New Orleans Residents Warn Still-Struggling Sandy Victims not to Get Their Hopes Up

NEW ORLEANS — In a letter addressed to thousands of Northeasterners affected by Hurricane Sandy, New Orleans residents urged victims of the October, 2012 storm to “get used to the awful conditions in which [they’re] now living,” because help is “certainly not on its way.”

Three months after Hurricane Sandy devastated the Caribbean and the eastern United States, thousands are still without basic amenities like running water and electricity, and many who lost homes in the storm have been living in so-called “tent cities,” refugee camps where resources are scarce. The letter, which was mass mailed Saturday, seeks to give victims “a big-ass reality check.”

“We know you’re hopeful that someone—be it the government or bands of private citizens—will come to your rescue soon,” the letter read in part. “But listen up: You’ve got to get over that wide-eyed, childish optimism. Instead, abandon all hope. Better just get used to living without water and heat—or in a freakin’ tent—because that shit ain’t gonna change any time soon.”

“Take it from us,” the New Orleanians wrote, “we’ve been there.”

“It’s been over seven years since Katrina bitch-slapped us all up and down,” the letter went on, “and we’ve got neighborhoods that still look like Aleppo on a bad day. Just be thankful they didn’t move you into Giant Stadium. Rivers of urine and rampant violence make getting your life back together that much more challenging.”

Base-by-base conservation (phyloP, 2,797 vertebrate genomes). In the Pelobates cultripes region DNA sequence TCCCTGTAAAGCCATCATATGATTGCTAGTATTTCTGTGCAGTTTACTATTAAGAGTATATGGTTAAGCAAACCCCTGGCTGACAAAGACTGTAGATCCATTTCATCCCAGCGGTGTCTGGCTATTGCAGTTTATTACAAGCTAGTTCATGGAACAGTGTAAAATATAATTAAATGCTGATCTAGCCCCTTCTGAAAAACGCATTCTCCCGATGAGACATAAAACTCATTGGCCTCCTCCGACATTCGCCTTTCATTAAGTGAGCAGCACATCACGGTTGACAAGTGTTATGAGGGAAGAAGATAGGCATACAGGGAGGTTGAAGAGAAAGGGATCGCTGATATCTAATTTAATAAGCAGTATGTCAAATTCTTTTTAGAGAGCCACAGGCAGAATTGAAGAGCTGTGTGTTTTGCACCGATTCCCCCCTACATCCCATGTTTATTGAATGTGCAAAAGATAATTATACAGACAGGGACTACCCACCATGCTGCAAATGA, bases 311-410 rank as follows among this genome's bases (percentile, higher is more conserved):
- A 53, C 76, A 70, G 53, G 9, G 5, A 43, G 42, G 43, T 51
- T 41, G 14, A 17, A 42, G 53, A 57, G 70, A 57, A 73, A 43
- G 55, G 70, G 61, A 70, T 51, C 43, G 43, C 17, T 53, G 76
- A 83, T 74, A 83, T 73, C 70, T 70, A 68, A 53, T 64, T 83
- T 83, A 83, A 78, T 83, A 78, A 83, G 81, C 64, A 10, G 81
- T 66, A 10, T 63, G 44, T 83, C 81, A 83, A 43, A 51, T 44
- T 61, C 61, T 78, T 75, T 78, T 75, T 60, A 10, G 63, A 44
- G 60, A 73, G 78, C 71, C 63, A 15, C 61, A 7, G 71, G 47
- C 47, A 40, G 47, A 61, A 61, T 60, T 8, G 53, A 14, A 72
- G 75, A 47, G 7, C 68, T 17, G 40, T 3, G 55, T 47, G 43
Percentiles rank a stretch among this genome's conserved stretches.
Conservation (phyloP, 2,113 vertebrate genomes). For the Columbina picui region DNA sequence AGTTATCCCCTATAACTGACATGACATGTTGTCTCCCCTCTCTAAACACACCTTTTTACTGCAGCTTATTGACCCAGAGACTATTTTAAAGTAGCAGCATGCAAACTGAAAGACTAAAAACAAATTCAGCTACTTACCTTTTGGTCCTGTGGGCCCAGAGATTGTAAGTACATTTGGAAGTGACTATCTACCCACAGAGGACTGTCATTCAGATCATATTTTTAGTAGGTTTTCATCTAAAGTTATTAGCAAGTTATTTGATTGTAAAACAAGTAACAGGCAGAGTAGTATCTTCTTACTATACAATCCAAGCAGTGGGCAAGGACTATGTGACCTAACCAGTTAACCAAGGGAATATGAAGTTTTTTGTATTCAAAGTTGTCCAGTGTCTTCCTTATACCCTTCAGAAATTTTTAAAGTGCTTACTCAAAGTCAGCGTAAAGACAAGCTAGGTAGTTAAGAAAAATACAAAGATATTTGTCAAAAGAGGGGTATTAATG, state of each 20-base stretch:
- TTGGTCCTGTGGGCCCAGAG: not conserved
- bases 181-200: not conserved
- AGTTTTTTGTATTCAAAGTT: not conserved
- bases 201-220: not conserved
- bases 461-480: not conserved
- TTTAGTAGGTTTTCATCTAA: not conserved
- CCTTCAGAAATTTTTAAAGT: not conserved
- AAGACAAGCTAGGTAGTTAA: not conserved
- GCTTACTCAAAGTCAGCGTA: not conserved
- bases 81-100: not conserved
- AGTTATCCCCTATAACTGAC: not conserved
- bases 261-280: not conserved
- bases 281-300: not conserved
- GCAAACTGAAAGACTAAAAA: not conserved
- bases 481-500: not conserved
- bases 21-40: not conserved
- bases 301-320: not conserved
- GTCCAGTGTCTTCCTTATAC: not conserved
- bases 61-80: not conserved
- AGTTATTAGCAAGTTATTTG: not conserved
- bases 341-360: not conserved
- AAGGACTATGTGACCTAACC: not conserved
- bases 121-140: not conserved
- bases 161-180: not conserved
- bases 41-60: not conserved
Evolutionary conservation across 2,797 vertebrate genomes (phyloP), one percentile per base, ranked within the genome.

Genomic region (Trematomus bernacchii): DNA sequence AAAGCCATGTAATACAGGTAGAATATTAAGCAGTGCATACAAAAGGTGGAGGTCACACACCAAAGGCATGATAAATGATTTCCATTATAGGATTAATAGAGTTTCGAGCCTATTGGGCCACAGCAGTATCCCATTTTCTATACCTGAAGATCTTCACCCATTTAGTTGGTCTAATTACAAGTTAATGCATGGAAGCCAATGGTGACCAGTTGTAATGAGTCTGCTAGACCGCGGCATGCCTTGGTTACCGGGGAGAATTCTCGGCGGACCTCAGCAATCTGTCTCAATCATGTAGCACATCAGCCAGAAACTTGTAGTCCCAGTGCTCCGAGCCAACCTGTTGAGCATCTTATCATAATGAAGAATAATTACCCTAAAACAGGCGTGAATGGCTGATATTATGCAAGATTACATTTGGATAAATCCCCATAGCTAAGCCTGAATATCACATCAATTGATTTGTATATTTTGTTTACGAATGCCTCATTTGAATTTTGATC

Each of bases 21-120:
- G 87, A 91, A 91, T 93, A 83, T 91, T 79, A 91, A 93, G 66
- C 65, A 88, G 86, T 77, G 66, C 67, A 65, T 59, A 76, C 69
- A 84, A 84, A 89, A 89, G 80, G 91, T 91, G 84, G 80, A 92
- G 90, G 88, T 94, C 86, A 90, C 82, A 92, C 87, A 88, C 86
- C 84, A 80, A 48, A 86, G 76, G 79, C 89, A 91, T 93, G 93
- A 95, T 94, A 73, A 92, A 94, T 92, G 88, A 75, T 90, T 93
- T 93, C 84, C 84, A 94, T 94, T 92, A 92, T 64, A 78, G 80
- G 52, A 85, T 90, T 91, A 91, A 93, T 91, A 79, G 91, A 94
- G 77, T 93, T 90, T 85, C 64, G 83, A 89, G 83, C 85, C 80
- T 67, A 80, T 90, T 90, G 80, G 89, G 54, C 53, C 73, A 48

The letter acknowledged that Congress recently, though belatedly, approved a $50 billion relief package for Sandy’s victims, but said, “don’t let that fool you. That money will be clogged up in a bureaucratic labyrinth for the next few generations. Meanwhile, you’ll be eating dinner out of garbage cans and burning stray cats for warmth. Welcome to your new life.”

Amy Thurman, who has been living in a tent city outside of Oceanport, New Jersey since early November, received her letter yesterday and said it was a “nice gesture.” “I admit it,” she told Newslo, “I was still getting up every morning and thinking, ‘Today could be the day things get better.’ But the New Orleanians made me realize we’re all basically fucked. Now I’m resigned to my fate, at least. Hey, are you gonna eat that dead pigeon over there? Wanna split it?”